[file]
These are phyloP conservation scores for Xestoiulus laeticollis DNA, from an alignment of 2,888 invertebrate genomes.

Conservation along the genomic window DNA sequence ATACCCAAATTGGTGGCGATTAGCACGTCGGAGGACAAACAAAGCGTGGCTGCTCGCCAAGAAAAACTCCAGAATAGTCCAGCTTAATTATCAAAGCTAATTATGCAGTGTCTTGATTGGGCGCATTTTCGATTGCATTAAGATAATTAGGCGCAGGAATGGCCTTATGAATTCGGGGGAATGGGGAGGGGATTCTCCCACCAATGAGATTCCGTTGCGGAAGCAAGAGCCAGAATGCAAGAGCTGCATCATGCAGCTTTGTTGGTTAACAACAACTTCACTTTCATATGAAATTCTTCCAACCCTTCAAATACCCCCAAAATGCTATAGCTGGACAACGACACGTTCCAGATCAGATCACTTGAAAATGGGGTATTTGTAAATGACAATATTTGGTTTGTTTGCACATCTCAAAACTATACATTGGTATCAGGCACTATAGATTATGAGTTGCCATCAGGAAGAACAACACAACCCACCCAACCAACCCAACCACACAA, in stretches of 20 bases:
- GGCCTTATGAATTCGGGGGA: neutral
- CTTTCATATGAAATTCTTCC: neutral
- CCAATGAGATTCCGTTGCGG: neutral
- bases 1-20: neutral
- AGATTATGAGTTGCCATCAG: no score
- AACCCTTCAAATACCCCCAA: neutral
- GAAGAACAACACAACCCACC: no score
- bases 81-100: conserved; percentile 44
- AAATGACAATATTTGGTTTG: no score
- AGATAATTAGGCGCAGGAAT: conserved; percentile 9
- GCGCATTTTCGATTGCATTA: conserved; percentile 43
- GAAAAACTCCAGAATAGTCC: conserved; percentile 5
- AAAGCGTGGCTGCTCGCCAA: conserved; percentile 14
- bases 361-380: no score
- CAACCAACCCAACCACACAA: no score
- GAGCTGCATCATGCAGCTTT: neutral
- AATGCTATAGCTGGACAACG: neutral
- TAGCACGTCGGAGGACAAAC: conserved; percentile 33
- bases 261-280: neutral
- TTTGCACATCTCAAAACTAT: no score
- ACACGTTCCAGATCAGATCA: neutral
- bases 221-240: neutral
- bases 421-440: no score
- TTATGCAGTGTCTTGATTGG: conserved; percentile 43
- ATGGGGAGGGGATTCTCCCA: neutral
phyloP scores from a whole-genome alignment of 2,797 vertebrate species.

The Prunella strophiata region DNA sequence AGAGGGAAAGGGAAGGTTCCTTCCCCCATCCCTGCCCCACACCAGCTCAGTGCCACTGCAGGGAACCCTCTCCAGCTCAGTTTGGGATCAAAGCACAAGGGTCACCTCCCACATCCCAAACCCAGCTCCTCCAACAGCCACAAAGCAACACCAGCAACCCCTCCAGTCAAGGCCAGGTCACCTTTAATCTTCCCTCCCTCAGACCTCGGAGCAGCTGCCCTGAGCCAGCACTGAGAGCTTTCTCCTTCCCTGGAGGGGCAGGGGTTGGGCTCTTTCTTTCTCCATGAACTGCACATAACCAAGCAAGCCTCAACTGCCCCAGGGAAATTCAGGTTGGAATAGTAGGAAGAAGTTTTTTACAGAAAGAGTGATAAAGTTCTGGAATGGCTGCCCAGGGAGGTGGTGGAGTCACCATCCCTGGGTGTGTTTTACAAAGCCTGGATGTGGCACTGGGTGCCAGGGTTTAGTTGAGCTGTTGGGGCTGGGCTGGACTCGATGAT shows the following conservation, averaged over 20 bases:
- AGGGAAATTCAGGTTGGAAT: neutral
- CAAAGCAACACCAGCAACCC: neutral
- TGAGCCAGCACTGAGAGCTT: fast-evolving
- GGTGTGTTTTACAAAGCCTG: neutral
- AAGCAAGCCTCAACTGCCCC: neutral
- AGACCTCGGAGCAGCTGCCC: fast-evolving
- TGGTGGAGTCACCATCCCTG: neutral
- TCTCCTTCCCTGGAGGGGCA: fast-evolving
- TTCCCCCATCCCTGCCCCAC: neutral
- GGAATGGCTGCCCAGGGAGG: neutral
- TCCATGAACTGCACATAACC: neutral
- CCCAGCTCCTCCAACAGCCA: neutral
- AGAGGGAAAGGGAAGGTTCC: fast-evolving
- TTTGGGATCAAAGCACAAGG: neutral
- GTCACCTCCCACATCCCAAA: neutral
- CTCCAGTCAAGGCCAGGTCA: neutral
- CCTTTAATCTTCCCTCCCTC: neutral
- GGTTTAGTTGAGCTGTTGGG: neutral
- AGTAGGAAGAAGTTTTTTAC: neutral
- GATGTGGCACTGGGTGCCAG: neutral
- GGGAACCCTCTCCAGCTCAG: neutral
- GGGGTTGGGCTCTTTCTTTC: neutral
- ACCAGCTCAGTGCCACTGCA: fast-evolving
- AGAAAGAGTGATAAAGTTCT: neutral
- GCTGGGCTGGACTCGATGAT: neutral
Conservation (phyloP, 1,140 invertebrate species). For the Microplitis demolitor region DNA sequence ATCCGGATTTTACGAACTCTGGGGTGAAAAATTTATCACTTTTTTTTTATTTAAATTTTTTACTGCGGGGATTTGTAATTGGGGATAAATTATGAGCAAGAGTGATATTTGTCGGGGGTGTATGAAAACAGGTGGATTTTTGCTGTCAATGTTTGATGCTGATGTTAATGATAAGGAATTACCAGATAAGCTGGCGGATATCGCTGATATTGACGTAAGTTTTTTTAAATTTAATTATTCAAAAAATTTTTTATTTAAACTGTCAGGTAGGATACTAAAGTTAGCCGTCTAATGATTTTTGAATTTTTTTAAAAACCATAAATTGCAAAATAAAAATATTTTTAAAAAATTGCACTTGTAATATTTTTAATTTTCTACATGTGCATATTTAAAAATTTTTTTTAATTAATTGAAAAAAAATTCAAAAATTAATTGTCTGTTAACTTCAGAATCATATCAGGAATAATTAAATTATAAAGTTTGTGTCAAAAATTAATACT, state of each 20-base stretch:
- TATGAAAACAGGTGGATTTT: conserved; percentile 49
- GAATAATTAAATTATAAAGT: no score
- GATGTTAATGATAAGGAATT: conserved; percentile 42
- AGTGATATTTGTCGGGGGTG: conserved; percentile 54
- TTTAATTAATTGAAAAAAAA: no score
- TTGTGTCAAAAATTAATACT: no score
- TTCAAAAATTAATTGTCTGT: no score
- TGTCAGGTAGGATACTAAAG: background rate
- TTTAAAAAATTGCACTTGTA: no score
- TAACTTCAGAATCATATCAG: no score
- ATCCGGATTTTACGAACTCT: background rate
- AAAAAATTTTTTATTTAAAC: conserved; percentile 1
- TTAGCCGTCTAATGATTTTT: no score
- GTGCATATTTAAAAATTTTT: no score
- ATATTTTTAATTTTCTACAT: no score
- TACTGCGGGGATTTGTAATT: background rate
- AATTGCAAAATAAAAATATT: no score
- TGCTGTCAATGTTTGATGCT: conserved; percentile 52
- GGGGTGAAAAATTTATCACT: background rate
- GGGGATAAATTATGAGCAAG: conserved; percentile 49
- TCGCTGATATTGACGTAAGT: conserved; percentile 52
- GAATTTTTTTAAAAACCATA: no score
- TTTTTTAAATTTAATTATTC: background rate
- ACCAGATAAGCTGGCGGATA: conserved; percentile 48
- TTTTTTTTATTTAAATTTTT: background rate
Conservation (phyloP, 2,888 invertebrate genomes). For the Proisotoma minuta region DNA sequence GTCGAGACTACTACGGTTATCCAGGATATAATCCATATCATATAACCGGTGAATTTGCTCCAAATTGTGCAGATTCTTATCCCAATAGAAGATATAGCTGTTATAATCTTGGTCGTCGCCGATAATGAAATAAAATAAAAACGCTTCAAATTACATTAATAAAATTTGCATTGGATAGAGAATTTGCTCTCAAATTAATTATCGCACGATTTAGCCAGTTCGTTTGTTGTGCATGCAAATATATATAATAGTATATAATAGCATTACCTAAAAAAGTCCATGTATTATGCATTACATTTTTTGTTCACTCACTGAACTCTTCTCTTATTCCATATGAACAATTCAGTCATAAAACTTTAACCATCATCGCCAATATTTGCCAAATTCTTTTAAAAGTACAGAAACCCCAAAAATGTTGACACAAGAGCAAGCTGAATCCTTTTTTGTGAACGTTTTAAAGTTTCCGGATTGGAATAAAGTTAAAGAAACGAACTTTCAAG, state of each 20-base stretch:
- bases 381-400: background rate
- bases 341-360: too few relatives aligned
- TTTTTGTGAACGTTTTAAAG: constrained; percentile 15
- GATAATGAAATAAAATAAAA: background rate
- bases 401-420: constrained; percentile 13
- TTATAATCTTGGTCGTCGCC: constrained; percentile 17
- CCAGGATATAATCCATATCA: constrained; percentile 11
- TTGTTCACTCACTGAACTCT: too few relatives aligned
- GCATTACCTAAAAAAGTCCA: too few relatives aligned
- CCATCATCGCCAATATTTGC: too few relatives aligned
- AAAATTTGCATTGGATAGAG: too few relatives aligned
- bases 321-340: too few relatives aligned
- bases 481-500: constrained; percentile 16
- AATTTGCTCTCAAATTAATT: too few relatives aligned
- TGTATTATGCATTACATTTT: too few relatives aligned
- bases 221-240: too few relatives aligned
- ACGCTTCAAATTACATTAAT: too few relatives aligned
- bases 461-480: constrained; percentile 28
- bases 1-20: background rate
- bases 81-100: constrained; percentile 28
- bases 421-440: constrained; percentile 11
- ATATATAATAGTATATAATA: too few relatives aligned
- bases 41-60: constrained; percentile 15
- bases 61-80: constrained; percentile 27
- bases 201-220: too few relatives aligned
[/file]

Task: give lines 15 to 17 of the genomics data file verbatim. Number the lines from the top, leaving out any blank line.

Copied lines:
- AAAGCGTGGCTGCTCGCCAA: conserved; percentile 14
- bases 361-380: no score
- CAACCAACCCAACCACACAA: no score